Teachers will Tour the State on a Red School Bus to Promote Higher Pay, More Classroom Resources
Florida teachers will be making 50 stops on the Fund Our Future bus tour.
They’re calling for a $2.4 billion dollar increase in the state budget to provide teachers with raises and more classroom resources.
The big red bus will be making 50 stops at churches, community meetings, and town halls from the Panhandle to Orlando over the next five weeks.
Florida Education Association President Fedrick Ingram says they’ll meet with local leaders, activists and parents and students to call for $1 billion dollars for teacher raises and another $1.4 billion to support arts programs and upgrades to technology.
He says without this extra funding teachers will continue to leave the profession-contributing to the state’s educator shortage.
“For the last three years we have started school-at the beginning of school-statewide with over 3,000 classrooms that did not have a certified teacher.”
Earlier this month Governor Ron DeSantis proposed raising the starting salary for teachers to $47,500 dollars a year which he says could affect some 100,000 teachers.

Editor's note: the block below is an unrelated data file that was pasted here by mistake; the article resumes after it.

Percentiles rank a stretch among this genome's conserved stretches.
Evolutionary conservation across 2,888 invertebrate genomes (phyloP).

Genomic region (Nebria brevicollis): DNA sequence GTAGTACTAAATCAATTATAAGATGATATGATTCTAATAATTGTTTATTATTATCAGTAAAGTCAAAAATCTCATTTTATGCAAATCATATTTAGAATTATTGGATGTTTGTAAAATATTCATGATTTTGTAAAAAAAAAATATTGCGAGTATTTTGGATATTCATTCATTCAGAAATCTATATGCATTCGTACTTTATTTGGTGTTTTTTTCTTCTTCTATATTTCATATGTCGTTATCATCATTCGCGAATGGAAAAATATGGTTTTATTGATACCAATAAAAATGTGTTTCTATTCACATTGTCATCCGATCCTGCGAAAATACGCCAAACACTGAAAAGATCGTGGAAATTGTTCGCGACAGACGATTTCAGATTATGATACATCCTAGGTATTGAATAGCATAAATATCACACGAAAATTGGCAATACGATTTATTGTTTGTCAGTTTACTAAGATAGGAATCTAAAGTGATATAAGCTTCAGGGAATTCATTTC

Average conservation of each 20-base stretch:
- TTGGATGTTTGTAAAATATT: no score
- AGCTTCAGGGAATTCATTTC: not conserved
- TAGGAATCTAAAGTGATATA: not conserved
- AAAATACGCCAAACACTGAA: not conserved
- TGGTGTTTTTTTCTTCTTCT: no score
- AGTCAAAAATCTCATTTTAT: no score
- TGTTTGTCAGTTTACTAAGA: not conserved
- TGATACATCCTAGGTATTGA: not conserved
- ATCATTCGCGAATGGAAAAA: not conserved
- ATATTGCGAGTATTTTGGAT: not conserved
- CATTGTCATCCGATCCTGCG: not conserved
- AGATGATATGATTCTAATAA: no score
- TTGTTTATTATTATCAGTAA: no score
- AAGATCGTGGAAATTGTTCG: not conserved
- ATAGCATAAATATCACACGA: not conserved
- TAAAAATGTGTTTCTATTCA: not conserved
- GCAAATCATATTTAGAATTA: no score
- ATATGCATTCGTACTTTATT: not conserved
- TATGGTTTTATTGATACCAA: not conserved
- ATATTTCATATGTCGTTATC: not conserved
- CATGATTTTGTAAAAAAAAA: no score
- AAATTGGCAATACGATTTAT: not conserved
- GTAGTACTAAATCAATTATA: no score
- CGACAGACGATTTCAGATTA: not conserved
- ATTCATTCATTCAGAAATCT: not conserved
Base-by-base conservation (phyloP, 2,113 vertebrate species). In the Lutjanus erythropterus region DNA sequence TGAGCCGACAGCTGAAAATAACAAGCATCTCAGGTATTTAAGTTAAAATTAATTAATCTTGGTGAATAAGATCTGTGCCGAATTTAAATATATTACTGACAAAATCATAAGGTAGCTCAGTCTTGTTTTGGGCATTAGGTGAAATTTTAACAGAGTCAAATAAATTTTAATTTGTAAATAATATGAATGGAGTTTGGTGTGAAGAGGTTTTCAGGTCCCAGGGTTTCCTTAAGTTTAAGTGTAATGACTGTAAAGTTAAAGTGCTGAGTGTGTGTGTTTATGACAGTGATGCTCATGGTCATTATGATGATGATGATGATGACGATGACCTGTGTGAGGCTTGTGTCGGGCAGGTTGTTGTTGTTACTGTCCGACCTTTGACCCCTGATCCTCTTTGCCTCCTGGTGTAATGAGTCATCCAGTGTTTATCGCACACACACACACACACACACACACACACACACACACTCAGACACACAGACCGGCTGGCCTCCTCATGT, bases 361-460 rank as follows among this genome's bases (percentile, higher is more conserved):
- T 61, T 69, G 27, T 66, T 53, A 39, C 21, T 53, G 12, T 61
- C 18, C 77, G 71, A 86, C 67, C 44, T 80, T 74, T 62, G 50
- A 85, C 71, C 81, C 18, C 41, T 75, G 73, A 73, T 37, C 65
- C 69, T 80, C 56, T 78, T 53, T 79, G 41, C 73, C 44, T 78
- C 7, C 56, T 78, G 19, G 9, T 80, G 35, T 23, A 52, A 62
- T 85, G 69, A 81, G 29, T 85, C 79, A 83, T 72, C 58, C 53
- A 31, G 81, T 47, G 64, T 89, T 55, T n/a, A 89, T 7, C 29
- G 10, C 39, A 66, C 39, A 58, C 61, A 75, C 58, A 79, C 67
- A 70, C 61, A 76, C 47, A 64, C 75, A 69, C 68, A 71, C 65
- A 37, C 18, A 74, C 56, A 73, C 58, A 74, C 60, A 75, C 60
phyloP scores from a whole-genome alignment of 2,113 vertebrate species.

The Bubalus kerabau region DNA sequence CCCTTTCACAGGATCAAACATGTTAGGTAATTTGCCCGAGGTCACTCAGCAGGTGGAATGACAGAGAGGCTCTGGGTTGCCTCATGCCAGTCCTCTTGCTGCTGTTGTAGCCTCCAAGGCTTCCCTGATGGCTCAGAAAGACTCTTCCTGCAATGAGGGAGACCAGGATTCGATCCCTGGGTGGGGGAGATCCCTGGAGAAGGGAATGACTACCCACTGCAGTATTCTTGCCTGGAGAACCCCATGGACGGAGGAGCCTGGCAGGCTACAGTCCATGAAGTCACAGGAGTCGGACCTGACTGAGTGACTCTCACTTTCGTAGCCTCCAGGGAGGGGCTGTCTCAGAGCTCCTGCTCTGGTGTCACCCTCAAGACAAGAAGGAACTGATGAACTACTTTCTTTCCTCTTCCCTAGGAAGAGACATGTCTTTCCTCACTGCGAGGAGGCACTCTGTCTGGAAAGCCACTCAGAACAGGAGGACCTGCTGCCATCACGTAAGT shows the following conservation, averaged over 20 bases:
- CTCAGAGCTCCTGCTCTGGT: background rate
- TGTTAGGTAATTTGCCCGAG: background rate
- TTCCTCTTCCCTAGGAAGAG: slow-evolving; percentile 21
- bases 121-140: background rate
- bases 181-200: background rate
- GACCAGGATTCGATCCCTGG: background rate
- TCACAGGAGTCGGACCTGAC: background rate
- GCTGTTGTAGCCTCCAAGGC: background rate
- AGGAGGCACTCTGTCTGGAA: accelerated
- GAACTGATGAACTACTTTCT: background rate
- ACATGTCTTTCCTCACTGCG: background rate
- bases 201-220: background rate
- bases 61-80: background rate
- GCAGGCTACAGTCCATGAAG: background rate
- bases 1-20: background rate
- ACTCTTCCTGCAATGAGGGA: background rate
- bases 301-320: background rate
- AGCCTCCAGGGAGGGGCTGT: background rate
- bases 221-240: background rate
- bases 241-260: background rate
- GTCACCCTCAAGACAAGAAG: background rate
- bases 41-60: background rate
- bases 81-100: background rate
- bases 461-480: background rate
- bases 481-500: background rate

.@FloridaEA People who take care kids in our #PublicSchoolProud matter… Stand with us, #FundOurFutureFL #TakeOverTallahassee #4EveryStudent 30 counties, 50 stops, 5 weeks – Near You! @AFTunion @NEAToday @andrewsparfea @cgauronskas pic.twitter.com/8eMNUGYioQ
— Fedrick Ingram (@fedingram) October 16, 2019
But FEA says these raises need to be across the board-for all school staff including bus drivers and paraprofessionals.
Ingram says this would send the message that the state supports its educational system which could help attract more students to the field.
“Our schools of education around the state from private universities to our public colleges and universities are seeing fewer and fewer students go into the programs to be teachers and educators.”
Governor Ron DeSantis also hinted at replacing the Best and the Brightest program which offers teachers $1,000 to $2,500 dollar bonuses for being “highly effective teachers.”
The FEA and other teacher rights groups say the program only benefits instructors at schools that perform well on the annual school report card.
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